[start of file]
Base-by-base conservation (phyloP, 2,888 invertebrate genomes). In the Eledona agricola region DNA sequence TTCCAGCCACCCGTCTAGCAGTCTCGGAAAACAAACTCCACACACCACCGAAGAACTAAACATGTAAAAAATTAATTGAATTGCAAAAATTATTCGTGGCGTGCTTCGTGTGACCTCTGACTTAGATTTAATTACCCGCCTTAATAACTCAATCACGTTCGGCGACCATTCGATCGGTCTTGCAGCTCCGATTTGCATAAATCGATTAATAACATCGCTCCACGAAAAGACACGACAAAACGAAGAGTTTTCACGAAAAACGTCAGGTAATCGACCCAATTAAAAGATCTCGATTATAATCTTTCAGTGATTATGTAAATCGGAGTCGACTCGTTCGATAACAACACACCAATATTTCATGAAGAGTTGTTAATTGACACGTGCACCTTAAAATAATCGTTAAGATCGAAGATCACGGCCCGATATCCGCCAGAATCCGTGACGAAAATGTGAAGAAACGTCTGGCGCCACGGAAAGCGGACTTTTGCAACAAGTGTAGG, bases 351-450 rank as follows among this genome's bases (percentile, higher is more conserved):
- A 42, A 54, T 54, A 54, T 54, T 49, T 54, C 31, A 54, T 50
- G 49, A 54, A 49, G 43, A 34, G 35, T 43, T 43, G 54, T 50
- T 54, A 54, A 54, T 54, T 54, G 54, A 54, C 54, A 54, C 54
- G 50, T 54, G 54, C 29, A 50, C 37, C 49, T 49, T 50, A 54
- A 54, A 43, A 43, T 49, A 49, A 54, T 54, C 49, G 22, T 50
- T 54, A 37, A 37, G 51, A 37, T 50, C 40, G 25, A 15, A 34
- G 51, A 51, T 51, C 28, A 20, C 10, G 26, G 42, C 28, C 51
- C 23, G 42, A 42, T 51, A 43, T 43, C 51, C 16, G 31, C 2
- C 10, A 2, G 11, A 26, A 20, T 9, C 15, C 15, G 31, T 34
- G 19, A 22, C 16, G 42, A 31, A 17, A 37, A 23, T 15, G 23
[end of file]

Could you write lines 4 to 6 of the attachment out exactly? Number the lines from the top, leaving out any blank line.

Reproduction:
- T 54, A 54, A 54, T 54, T 54, G 54, A 54, C 54, A 54, C 54
- G 50, T 54, G 54, C 29, A 50, C 37, C 49, T 49, T 50, A 54
- A 54, A 43, A 43, T 49, A 49, A 54, T 54, C 49, G 22, T 50